Grace is freely given, but that grace costs. I’ve learned this year that grace is hard to give, it isn’t cheap. We love to give grace to people who deserve it, but God gives it to us, those of us who don’t deserve it. And we should do the same. To give grace to those who hurt us, who know better, who won’t accept any responsibility for their actions. We don’t do this because it’s easy, but because it’s godly. This doesn’t mean excusing the hurt that was caused, but recognizing the depth of the hurt and still choosing to show grace. This is the high road, and high roads are hard. But that’s also where you’ll find God and Jesus walking with you.

For me these were three amazing lessons to learn. The first two were great to learn, the last one no one wants to have to learn. But each made me a better person I believe.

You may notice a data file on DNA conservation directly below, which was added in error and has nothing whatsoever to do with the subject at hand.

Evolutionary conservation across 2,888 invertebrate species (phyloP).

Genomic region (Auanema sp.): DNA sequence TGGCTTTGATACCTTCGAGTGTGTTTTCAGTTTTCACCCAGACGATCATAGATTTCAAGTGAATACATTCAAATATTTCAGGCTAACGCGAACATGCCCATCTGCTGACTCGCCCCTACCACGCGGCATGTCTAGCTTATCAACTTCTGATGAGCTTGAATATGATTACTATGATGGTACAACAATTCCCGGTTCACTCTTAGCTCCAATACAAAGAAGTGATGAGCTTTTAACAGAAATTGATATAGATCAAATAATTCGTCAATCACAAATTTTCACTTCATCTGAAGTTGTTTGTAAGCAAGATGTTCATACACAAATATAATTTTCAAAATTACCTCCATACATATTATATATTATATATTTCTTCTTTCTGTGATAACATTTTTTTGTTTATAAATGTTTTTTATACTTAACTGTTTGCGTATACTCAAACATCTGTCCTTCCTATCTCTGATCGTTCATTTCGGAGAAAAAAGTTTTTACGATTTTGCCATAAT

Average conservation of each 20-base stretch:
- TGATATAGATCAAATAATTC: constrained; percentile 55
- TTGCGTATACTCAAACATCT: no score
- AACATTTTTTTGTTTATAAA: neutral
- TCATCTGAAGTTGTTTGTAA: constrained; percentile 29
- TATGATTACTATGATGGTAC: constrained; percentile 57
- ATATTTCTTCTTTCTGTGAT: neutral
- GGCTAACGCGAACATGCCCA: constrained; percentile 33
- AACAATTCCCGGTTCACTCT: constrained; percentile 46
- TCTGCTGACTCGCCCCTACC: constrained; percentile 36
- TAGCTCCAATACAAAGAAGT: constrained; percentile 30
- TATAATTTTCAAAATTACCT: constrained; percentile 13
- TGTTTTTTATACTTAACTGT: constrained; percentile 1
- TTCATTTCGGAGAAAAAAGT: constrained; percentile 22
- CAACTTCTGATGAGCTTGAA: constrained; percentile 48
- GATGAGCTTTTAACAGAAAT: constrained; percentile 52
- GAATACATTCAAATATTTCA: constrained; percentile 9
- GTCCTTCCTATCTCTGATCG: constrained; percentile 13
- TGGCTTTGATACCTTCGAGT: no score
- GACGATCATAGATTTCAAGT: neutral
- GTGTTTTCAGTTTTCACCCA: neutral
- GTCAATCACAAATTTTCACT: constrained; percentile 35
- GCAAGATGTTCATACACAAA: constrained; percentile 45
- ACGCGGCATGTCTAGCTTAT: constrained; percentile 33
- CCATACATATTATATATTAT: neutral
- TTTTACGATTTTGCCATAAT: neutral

What have you learned over the past year that’s made you a better person?

Would you share it with us?

Making a Top Ten List…

This upcoming Sunday is the first day of the new year. It’s a time to look forward to what’s coming and to reflect on what’s happened.

If we don’t reflect we run the risk of not realizing how we’ve grown, how we’ve changed, and how God’s spoken to us. There is an old spiritual technique called the Ignatian Examen. But in a simplified version you simply look back over a period of time and ask yourself these questions:

  • When did I feel closest to God? When did I feel farthest from him?
  • When did I feel full of generosity and grace? When didn’t I feel generous and gracious?
  • Where did I notice God in the past year? When did I fail to notice him?
I’d invite you to simply do that. Take some time and reflect on what God taught you this year. I’ve done that and have come up with a Top 10 list of lessons I’ve learned about God this year. And I’ll share them with you all next week.
But what about you? What has God taught you this year? What’s your top ten list?
I’ll share my list, but I’d love to hear a few of them off of your list!
Because maybe what God has taught you, you can teach me…